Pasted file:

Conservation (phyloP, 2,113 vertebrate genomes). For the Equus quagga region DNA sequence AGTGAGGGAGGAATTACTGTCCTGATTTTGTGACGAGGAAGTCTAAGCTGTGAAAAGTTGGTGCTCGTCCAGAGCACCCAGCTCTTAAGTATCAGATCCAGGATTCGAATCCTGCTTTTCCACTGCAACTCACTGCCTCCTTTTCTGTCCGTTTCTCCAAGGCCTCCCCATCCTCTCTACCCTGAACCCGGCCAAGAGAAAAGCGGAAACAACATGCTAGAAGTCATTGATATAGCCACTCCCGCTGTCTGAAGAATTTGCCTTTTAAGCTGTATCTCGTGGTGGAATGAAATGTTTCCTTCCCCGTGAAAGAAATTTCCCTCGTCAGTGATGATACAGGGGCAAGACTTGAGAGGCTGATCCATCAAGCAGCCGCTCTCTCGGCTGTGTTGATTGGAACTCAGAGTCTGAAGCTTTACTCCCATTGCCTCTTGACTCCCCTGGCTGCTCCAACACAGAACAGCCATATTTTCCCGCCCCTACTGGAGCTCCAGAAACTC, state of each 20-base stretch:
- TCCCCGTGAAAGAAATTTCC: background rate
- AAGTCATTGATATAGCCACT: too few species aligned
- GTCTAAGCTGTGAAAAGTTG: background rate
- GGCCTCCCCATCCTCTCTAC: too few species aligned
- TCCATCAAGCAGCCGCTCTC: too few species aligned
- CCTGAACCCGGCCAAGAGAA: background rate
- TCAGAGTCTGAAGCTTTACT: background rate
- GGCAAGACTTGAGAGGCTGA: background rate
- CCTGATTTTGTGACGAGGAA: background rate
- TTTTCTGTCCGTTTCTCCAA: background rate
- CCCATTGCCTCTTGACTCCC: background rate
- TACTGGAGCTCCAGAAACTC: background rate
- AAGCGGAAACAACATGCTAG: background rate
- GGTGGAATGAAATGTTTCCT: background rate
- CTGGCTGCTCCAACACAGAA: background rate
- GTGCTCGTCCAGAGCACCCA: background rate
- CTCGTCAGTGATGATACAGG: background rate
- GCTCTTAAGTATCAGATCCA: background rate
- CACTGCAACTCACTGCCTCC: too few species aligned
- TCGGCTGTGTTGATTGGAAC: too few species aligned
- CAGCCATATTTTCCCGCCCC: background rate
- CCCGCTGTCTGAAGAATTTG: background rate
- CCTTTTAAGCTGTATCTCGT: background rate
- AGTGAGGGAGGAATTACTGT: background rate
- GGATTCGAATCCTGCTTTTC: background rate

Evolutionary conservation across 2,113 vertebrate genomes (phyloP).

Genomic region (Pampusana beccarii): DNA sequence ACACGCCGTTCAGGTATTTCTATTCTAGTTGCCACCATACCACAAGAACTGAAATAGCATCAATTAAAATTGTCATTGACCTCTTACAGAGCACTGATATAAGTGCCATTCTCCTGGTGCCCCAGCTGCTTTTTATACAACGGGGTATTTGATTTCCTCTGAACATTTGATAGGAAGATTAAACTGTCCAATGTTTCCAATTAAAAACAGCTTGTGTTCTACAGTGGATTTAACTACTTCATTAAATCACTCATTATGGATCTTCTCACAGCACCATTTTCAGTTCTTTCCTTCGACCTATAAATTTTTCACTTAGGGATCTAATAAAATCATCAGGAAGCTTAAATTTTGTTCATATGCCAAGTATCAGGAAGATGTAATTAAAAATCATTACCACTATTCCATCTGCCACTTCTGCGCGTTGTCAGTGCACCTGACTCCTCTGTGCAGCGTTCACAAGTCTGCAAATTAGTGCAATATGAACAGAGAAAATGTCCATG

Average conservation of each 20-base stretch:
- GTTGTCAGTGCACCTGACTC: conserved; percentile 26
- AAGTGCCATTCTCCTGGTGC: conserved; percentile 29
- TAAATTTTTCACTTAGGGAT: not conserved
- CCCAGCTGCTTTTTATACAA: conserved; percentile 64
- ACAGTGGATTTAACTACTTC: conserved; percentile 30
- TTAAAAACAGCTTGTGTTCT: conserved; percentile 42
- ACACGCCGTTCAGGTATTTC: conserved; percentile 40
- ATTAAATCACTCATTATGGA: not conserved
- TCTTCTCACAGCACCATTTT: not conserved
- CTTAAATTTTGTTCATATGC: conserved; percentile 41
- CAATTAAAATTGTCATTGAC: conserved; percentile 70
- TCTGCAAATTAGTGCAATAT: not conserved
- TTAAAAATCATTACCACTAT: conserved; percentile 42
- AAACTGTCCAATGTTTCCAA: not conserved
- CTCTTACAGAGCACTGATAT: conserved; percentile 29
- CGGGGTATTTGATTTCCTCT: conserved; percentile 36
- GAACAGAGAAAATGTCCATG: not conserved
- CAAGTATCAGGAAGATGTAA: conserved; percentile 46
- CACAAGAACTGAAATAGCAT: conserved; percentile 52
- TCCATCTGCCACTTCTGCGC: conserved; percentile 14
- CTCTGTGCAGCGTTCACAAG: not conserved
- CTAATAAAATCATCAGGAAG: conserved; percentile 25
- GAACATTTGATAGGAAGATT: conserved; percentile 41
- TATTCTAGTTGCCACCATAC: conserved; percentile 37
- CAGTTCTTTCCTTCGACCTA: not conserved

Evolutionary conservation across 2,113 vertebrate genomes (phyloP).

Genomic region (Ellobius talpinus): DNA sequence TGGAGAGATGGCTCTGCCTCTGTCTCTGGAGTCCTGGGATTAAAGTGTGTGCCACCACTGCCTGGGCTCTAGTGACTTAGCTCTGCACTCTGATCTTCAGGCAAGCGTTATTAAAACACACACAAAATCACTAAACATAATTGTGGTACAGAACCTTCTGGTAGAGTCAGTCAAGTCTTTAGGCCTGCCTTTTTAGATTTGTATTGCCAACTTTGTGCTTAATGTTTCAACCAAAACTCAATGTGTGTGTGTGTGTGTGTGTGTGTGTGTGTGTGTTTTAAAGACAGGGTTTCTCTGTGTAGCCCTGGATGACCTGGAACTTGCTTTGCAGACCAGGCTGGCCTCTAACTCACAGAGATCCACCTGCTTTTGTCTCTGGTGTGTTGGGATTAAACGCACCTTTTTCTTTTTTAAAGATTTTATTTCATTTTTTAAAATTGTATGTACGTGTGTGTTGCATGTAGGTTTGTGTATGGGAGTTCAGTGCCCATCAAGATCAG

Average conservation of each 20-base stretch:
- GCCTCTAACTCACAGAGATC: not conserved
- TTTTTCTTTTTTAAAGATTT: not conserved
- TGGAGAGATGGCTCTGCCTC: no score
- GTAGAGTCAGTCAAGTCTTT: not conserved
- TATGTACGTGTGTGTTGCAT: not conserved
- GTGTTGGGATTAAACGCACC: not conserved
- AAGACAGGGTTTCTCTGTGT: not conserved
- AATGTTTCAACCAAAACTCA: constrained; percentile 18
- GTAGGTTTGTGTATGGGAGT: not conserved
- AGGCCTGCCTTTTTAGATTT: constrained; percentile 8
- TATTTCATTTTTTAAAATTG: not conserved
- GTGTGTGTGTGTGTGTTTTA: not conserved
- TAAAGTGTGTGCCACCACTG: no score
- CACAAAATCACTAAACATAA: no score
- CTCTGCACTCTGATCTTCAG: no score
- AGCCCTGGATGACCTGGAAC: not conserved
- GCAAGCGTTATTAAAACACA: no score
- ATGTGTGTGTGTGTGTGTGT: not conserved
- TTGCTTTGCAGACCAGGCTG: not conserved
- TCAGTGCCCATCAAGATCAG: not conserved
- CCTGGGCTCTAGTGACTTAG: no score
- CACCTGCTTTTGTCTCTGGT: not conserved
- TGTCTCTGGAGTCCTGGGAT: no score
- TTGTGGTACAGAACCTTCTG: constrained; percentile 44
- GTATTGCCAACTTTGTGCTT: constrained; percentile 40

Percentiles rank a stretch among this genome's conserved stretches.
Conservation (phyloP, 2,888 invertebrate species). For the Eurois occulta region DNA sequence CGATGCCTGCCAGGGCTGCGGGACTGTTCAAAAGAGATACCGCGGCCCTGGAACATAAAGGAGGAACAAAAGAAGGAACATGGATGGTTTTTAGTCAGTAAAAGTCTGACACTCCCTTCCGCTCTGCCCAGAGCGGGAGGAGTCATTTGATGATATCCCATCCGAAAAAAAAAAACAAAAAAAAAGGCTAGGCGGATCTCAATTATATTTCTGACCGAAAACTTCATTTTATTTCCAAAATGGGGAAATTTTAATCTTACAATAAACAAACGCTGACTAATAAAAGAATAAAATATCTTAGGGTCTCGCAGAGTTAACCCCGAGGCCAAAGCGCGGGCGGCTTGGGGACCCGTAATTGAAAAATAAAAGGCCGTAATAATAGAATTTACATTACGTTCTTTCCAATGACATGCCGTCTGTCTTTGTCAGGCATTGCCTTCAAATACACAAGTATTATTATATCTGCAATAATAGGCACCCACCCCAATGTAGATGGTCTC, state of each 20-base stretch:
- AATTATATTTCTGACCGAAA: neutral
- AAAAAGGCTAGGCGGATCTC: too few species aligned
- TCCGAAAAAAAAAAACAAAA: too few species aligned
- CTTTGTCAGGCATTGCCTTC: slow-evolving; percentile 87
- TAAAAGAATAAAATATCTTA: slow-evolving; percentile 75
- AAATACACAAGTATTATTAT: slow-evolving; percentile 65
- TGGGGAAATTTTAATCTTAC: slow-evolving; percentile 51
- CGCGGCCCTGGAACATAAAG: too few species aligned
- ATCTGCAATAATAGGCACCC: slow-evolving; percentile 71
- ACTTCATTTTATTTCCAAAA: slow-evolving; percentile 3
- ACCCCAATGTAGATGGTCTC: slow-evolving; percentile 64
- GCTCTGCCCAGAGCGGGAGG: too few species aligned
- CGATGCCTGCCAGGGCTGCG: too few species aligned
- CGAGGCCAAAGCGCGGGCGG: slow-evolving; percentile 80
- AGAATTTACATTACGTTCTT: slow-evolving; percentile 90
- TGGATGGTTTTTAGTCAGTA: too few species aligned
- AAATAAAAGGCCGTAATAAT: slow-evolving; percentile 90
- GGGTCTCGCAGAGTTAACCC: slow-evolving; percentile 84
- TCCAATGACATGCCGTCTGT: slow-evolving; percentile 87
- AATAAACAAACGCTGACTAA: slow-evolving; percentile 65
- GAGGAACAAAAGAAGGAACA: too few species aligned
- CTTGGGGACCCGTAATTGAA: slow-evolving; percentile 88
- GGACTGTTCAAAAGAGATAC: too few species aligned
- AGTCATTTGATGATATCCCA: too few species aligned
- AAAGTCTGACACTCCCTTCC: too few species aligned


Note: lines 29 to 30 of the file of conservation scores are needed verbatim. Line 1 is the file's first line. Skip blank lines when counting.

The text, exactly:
Average conservation of each 20-base stretch:
- GTTGTCAGTGCACCTGACTC: conserved; percentile 26